The Hall of Fame Case: Tim Wakefield
The likes of Jeff Bagwell and Tim Raines -- and even first-timers like Vladimir Guerrero or Pudge Rodriguez -- shouldn't have too much trouble racking up National Baseball Hall of Fame votes. But there are plenty of other players on the 2017 ballot who require a little more voter-cajoling. Players that may not have the on-field resume, but deserve an impassioned Hall of Fame case nonetheless. Players like ...
Timothy Stephen Wakefield. Born on Aug. 2, 1966, Wakefield's career is a real-life Horatio Alger novel. Originally a position player, Wakefield only took to the mound when his other baseballing options had disappeared into the ether. Whereas other players might have given up, Wakefield pulled himself up by his knuckleball to play in 19 Major League seasons.
Today, let's make a case for his Hall of Fame inclusion.
How many knuckleballers are in the Hall of Fame? Answer: Not enough. (Actually, there are four.)
Every dipsy-doodler tosser should be in the Hall. After all, these are players who, when they realized they weren't good enough hitters or that they lacked the requisite fastball, still found a way to make it to the big leagues. It's how Wakefield came to be. Drafted as a first baseman, Wakefield struggled to crack the Mendoza line in the Minors, and he soon turned to the knuckleball his father taught him.
Quickly successful with a low-effort, high-60s knuckler, Wakefield's first start was a complete-game, 10-strikeout, five-walk affair. You know, pretty much peak knuckleballer.
From then on, Wakefield would join the Skull and Bones-like knuckleballer's cabal, eventually pitching 19 seasons in pretty much every role that was ever asked of him. Plenty of batters who have made their careers upon feasting on pitches over the plate have struggled against him. Two notable examples:
The Knuckling Closer
For one magical season, Wakefield wasn't used as a starter or a swingman reliever, but as the Red Sox's closer. While every team now requires triple-digit heat to pitch in the ninth, the Red Sox utilized the antithesis of that in 1999.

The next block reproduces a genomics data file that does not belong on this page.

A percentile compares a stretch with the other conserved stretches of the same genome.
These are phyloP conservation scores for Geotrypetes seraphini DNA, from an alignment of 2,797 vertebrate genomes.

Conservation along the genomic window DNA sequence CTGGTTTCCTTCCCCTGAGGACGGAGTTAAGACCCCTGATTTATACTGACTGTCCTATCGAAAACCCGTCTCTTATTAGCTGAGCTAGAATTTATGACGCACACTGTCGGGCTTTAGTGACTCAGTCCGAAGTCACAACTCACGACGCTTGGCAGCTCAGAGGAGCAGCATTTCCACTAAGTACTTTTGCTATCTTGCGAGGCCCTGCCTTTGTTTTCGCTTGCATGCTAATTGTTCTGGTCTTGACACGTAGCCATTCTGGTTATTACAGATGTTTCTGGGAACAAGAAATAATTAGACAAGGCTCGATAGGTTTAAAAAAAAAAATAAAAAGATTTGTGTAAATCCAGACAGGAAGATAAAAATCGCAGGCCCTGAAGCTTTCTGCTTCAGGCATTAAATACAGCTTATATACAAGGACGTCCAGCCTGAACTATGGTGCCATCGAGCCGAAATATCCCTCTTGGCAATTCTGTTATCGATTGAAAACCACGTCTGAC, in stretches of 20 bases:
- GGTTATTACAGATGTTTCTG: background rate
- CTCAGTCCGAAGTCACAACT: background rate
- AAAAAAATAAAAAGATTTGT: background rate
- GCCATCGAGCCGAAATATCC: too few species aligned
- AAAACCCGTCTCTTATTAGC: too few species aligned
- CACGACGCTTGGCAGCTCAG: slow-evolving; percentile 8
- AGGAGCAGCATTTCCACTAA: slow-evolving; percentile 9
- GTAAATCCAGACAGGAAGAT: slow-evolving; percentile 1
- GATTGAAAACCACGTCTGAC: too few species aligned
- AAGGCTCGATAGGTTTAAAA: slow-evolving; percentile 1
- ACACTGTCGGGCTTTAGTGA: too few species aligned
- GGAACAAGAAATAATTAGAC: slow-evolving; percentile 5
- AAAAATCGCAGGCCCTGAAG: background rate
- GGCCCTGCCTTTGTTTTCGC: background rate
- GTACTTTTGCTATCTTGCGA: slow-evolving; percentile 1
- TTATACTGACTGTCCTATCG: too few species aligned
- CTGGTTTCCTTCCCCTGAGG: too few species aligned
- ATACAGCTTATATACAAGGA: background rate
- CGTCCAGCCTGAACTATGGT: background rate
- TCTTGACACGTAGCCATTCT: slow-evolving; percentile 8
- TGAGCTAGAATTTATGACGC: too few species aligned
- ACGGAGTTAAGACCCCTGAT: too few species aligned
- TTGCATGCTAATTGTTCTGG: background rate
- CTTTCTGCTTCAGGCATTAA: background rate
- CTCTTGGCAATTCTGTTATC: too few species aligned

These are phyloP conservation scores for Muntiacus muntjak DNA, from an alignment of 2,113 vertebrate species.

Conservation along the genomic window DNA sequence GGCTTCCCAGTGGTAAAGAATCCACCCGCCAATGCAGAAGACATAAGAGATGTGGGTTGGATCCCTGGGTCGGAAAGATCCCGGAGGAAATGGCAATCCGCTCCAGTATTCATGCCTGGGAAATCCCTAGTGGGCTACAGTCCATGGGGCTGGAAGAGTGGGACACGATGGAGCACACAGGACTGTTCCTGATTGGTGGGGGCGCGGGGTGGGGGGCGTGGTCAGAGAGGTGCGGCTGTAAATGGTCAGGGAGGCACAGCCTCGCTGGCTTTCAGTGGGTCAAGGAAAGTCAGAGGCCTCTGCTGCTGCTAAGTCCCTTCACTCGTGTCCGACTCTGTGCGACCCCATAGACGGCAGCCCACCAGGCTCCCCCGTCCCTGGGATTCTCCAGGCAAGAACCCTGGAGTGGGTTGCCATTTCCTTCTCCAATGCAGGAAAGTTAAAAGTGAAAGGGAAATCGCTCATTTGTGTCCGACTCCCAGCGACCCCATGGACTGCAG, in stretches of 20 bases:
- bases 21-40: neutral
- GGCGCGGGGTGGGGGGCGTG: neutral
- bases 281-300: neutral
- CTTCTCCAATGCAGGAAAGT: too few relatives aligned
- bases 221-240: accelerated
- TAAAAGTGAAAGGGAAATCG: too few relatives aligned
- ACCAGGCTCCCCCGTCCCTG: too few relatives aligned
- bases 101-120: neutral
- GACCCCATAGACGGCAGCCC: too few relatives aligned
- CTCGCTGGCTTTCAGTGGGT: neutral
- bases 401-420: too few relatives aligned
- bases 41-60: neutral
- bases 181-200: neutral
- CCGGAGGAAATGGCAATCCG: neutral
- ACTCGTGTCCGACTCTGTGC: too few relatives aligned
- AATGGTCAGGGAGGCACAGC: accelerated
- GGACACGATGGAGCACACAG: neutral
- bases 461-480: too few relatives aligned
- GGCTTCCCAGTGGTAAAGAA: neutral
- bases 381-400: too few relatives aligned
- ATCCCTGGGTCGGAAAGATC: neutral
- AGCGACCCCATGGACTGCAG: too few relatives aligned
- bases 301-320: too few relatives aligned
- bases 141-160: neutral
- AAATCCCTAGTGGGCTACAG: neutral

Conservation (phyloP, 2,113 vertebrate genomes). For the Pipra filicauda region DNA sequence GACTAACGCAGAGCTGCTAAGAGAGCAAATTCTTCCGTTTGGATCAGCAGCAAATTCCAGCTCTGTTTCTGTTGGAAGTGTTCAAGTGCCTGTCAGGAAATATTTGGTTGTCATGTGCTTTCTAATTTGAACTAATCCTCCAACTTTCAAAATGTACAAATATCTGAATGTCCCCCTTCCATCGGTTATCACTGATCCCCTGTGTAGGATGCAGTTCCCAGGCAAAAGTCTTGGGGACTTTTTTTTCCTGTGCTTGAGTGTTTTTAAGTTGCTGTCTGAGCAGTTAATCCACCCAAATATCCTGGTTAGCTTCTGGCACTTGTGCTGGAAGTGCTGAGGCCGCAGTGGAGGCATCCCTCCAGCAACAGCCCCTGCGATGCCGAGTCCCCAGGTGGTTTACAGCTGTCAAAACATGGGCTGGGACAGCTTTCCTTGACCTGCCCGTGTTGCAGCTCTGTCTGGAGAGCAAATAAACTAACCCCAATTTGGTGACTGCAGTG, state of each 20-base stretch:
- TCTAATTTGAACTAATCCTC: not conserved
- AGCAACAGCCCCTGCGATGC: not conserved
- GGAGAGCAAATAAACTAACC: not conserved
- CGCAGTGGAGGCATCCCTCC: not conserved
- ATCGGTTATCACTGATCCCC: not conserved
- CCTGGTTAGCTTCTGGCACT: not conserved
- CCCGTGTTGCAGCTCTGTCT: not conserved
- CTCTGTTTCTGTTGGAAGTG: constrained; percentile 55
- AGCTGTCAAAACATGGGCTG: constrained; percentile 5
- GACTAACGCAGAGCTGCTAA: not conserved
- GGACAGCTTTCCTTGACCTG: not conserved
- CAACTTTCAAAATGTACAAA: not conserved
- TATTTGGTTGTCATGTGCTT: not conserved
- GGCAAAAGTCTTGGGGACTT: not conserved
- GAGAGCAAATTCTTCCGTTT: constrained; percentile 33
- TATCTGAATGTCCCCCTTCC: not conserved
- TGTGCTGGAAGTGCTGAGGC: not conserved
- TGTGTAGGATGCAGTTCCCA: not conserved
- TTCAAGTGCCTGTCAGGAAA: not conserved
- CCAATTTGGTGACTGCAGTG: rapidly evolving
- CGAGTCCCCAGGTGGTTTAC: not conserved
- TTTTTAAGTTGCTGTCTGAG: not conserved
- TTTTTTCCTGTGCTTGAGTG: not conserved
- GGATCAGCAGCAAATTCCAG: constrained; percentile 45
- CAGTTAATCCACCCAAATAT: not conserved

While it makes sense that a pitch whose success depends upon wind currents and the vagaries of luck wasn't a long-term solution, Wakefield still racked up an impressive 15 saves that year.
Like when Wakefield worked two innings and got Mark McLemore to pop out to end the game:
Or when Wakefield ended another two-inning save by striking out likely future Hall of Famer (he should be on the ballot for the first time in 2018) Chipper Jones with two men on:
The Doug Mirabelli Incident
Plenty of knuckleballers have seen their place of employment change not because of any problem they've experienced on the mound, but because a new star catcher is acquired who is unable to handle the stresses of catching the pitch is acquired.
Wakefield experienced that in 2006 when the Red Sox traded Doug Mirabelli to the Padres and brought in Josh Bard to caddy for him. That didn't work out. Bard allowed three passed balls in Wakefield's first start and had 10 after just five games.
So on May 1 -- just one month into the experiment -- Bard was traded to the Padres to bring back Mirabelli. With Wakefield set to take the mound that night, Mirabelli was rushed to the stadium with a police escort, even changing into his uniform and catcher's gear in the back of the police car.
How's that for a knuckleballer's importance?
The forever renewing contract
Fans love players that stay with a team. And while Wakefield could have asked for more money, and plenty of other teams would have been happy to utilize his ability to pitch almost every day (and twice on Sundays), he remained amazingly loyal to the Red Sox. In 2006, Wakefield signed a contract that pretty much granted the Red Sox a forever-renewing team option for just $4 million.
It was a deal that the Red Sox used through 2009, before Wakefield took pay cuts in his final two seasons to remain in Boston.
In the end, the team paid it back. While Wakefield struggled to reach 200 victories -- something that only 93 pitchers since 1901 have ever done -- they stuck with him.
After giving up Aaron Boone's series-winning home run in the 2003 ALCS, Wakefield was afraid that Red Sox Nation would think of him as another Bill Buckner. Fortunately, the tables would turn -- he was an important part of the historic 2004 World Series-winning team. He even gave up his own start to save the bullpen in Game 3, while the Red Sox were being blown out.
Boston made the World Series next in 2007. After battling a shoulder injury in the summer of that year, Wakefield removed himself from the postseason roster. After